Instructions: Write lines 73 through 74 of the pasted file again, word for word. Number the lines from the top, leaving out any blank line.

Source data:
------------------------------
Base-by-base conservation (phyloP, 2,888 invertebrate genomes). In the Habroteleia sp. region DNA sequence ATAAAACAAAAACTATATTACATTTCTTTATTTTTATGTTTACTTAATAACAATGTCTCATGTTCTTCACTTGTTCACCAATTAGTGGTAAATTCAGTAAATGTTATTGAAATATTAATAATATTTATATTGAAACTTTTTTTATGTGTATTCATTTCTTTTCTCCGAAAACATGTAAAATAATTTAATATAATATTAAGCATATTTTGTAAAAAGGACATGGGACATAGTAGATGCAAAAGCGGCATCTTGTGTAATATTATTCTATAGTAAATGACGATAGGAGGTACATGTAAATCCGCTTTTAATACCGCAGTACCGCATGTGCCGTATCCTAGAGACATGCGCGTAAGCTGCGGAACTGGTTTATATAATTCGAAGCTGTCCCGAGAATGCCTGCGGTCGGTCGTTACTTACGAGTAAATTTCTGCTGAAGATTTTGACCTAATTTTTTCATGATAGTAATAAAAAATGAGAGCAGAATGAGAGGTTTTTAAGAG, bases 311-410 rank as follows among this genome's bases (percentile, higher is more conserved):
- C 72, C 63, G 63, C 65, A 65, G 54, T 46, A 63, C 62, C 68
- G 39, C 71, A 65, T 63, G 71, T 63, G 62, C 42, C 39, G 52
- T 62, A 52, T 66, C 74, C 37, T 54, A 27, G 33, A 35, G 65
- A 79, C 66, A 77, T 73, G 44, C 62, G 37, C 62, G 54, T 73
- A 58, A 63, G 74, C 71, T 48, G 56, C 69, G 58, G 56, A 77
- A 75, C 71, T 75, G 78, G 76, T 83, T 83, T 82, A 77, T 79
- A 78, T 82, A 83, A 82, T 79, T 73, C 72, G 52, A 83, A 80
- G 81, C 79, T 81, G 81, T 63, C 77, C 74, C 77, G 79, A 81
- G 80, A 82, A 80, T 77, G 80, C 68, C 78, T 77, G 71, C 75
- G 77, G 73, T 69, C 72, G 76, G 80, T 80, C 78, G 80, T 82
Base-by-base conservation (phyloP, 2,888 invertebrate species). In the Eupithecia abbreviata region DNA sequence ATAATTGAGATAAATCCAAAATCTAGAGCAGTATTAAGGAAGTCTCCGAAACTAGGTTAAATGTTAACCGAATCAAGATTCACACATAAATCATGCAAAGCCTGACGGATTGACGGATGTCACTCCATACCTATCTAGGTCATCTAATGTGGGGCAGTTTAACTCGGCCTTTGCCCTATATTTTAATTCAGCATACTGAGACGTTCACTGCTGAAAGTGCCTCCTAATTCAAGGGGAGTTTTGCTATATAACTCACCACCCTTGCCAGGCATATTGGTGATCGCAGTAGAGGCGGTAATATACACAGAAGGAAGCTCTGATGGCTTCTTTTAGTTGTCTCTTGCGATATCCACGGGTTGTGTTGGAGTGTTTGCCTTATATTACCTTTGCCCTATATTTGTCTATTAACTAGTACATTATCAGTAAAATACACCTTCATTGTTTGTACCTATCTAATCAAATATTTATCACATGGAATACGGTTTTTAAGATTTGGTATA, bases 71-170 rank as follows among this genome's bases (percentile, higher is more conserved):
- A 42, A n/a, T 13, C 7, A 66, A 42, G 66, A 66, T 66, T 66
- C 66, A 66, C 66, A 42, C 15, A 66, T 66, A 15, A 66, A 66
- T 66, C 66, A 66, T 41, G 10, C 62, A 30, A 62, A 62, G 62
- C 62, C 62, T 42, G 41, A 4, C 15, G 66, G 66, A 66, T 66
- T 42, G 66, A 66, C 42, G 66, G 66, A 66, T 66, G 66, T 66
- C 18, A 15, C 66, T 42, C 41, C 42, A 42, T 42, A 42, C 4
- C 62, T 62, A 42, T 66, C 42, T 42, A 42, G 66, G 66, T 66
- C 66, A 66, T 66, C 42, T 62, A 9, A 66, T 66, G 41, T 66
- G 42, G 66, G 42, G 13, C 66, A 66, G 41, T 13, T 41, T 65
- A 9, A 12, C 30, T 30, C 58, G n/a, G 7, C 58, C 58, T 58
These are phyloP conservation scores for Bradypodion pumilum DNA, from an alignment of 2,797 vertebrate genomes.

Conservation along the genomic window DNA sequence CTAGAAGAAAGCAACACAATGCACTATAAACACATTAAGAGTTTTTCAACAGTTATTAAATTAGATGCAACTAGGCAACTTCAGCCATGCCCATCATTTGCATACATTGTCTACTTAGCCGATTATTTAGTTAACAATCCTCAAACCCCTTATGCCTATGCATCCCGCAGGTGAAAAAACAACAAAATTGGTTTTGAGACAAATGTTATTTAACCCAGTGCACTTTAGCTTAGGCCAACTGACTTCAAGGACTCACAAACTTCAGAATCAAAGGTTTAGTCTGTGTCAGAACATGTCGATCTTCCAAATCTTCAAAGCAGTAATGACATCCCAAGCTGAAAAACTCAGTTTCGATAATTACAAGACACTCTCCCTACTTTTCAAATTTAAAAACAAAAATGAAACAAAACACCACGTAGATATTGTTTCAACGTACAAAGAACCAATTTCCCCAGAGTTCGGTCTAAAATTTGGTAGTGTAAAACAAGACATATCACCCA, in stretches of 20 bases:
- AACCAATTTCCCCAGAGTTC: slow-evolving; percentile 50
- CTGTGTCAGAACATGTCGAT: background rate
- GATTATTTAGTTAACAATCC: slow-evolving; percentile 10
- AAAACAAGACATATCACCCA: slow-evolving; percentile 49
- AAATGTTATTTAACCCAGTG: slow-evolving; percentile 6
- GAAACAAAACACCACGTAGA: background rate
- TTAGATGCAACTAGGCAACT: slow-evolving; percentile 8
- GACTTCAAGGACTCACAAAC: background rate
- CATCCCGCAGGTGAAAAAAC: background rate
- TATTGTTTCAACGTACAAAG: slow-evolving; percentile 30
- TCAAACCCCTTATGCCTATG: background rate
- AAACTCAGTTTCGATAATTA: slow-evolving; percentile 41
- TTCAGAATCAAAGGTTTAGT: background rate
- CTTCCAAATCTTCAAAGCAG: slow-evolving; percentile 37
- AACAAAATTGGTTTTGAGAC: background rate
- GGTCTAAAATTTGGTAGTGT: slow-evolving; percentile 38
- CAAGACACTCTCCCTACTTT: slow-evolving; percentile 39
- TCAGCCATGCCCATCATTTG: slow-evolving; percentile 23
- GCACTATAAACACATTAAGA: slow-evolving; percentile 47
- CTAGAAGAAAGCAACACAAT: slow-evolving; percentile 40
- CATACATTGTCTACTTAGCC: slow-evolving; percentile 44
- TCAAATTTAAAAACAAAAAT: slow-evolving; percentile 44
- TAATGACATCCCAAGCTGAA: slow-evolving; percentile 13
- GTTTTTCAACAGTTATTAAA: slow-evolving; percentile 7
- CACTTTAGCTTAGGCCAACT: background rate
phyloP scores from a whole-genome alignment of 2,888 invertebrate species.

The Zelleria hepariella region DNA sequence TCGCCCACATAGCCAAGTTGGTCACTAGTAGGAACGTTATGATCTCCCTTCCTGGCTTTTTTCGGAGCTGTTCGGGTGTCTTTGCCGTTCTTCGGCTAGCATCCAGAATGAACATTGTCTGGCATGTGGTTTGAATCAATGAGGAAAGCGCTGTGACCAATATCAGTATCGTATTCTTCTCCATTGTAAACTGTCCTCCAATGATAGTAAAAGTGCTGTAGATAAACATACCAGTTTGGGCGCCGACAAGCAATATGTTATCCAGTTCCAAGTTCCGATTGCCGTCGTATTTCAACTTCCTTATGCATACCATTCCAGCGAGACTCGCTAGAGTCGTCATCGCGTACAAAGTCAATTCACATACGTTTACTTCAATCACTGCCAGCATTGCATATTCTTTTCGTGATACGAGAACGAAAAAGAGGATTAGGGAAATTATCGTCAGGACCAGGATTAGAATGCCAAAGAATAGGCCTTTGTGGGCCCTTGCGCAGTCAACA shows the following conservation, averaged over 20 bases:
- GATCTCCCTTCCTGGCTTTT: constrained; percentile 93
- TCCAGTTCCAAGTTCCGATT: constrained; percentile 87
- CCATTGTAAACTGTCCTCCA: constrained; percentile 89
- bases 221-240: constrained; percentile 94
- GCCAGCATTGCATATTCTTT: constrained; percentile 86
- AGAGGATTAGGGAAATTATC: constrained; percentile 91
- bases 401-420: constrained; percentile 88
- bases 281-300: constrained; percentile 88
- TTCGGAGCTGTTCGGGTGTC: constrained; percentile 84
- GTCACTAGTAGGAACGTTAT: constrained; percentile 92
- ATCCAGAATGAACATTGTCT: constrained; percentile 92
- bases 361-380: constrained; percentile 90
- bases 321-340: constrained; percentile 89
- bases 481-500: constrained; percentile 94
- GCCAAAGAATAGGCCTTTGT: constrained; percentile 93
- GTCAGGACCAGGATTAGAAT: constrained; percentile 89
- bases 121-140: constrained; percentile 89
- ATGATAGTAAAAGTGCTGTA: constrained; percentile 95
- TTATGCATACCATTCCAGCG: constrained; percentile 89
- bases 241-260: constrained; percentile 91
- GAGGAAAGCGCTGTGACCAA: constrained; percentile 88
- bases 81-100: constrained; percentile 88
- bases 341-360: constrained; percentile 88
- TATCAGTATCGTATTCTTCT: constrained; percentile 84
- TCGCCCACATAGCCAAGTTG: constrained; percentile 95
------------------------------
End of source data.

- bases 81-100: constrained; percentile 88
- bases 341-360: constrained; percentile 88